Somewhere on the way, I developed a deep love for (a) sarcastic movies of any sort (b) visually strong stuff (c) films where every killed person has at least 15 litres of blood. (3)

Huh. Now when I've learned to download stuff, I can search for something from which I remember one scene that struck me. (4)

(1) I'm old
(2) I've already mentioned that I'm old, haven't I.
(3) Think me cruel but after a day spent by creating another piece of academic obfuscation, nothing is as relaxing as a sarcastic and aesthetically pleasing bloodshed.
(4) I'd love to be bored someday. I keep failing.

Radio silence

I'm writing my doctoral thesis, it goes slowly and it generally sucks. I'll be back later, stay tuned.

Monday, 16 August 2010

I sense a problem

Sadako finally taught me how to download movies from teh internetz. I could think of a handful from the top of my head and then there're catalogs from film festivals where I'll be able to find out whatever I missed, would want to see again... I'm doomed.

In other news, another sign of apocalypse has been spotted. Coffee makes me nauseous. I drink impossible amounts of tea, then, and I hope it goes away somehow.

Sunday, 15 August 2010

I stand corrected

I'm no expert in mycology, until recently I had known only around 8 species by name. Those nicely coloured boletes were not two specimens of Boletus satanas but one Boletus calopus, inedible because awfully bitter (but oh so pretty. I know where they grow, I'll get a picture when the rains stop) a well slug-gnawed Boletus erythropus.
Which I found out by showing them to a botanist friend. I was also told that B. erythropus is hardly ever infected with insect larvae but that it's popular among slugs and forest mice. Also, it turns nicely blue when bruised or cut. Mental note: I should read something about the chemistry in mushrooms. I wonder whether the blue colour could be fixed somehow.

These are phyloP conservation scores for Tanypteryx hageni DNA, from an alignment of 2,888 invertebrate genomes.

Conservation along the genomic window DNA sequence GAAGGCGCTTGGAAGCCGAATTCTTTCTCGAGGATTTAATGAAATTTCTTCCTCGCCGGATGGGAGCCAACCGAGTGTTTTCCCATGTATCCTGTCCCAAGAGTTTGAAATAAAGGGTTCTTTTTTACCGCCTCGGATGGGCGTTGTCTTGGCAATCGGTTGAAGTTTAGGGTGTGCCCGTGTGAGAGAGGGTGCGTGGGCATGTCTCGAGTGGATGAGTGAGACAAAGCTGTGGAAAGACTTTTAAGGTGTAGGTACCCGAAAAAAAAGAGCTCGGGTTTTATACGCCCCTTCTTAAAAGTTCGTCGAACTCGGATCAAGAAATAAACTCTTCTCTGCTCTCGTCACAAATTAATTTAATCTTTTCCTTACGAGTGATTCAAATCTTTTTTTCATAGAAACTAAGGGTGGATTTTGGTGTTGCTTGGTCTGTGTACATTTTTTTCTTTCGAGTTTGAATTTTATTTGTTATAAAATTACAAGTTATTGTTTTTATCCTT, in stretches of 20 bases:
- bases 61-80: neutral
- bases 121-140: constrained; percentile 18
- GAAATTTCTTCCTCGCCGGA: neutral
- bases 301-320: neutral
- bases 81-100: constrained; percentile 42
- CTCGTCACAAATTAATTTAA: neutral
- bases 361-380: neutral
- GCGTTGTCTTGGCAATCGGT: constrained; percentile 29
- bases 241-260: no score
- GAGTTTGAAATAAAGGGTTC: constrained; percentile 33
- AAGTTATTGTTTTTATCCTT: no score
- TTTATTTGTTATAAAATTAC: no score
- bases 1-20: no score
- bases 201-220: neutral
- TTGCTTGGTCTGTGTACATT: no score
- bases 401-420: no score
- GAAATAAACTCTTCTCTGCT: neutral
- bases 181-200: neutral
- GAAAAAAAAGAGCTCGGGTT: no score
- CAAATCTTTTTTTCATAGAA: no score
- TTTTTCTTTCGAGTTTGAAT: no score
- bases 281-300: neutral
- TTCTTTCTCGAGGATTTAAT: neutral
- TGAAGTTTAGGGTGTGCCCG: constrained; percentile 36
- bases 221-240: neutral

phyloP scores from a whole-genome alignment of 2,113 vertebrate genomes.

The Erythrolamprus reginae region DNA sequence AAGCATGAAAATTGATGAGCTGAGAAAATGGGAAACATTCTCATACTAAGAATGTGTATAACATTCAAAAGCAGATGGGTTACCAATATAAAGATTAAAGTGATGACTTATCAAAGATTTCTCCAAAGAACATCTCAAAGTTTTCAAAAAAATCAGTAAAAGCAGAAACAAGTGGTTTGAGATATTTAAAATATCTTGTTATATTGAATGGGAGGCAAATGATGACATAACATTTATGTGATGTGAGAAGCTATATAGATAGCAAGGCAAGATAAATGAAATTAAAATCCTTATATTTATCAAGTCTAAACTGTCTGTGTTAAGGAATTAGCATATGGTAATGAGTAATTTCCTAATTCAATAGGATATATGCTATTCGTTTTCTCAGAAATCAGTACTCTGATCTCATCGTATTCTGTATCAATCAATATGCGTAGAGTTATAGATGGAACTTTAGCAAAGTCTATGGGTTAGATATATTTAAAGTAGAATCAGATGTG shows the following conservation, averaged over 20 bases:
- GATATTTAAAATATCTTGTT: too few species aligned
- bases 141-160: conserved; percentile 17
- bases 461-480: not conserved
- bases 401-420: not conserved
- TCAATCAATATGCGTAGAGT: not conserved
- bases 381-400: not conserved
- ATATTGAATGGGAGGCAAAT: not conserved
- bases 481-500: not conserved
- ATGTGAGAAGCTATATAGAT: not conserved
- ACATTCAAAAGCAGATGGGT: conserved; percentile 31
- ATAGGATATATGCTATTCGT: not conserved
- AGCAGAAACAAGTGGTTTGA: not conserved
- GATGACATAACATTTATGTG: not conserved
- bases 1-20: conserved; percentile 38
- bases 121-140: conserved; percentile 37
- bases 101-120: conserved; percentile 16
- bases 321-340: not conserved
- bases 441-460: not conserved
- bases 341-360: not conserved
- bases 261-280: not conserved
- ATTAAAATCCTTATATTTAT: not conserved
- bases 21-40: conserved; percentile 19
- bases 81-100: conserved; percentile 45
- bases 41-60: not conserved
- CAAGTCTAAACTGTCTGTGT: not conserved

It's raining and I'm not going anywhere out until it's sunny. No more mushrooms for a few days, promise.

Wednesday, 11 August 2010

Too much time on my hands

That's yesterday's batch. Without the non-edible ones I plan to use for dyeing. I'm going to get some more now.

Monday, 9 August 2010

Hunter and gatherer. More of a gatherer

In the 1850's, Austrian parliament passed a law granting the right of passage, so what's not fenced is accessible. And it's also permitted to pick mushrooms, berries, herbs and other stuff, and dry sticks.
Not that gathering dry sticks would be a prevailing industry but mushrooming is a national sport and at around this time, various yummy things are rather easy to find.
To start with, I'm regularly going to the meadow behind the hotel to pick St. John's wort and tansy for dyeing, I've brought a bagful of lichens, for dyeing too, and some Matricaria... and well, mushrooms. It's warm and humid and they grow like mad.
L. had told me some time ago that she'd love to try this national sport so I invited her over. I know six edible species, umpteen poisonous ones and since it's a national sport, first graders are taught the most important thing: pick only what you know for sure. (1) L. has very overblown ideas about my knowledge, I'm able to name half of the plants in the curb but that's all. And, there're thousands of species of mushrooms growing in this general area (some are in the form of goo under rotting wood, admittedly) so if I know 20 at most... well. L. had a happy.
Mushrooms shouldn't be carried in plastic bags, they might start metabolizing themselves into something not-really-healthy (2); normal people use baskets. Since I'm not a regular mushroomer, I use a paper bag from Bravissimo lined with newspapers. Style, I don't have any.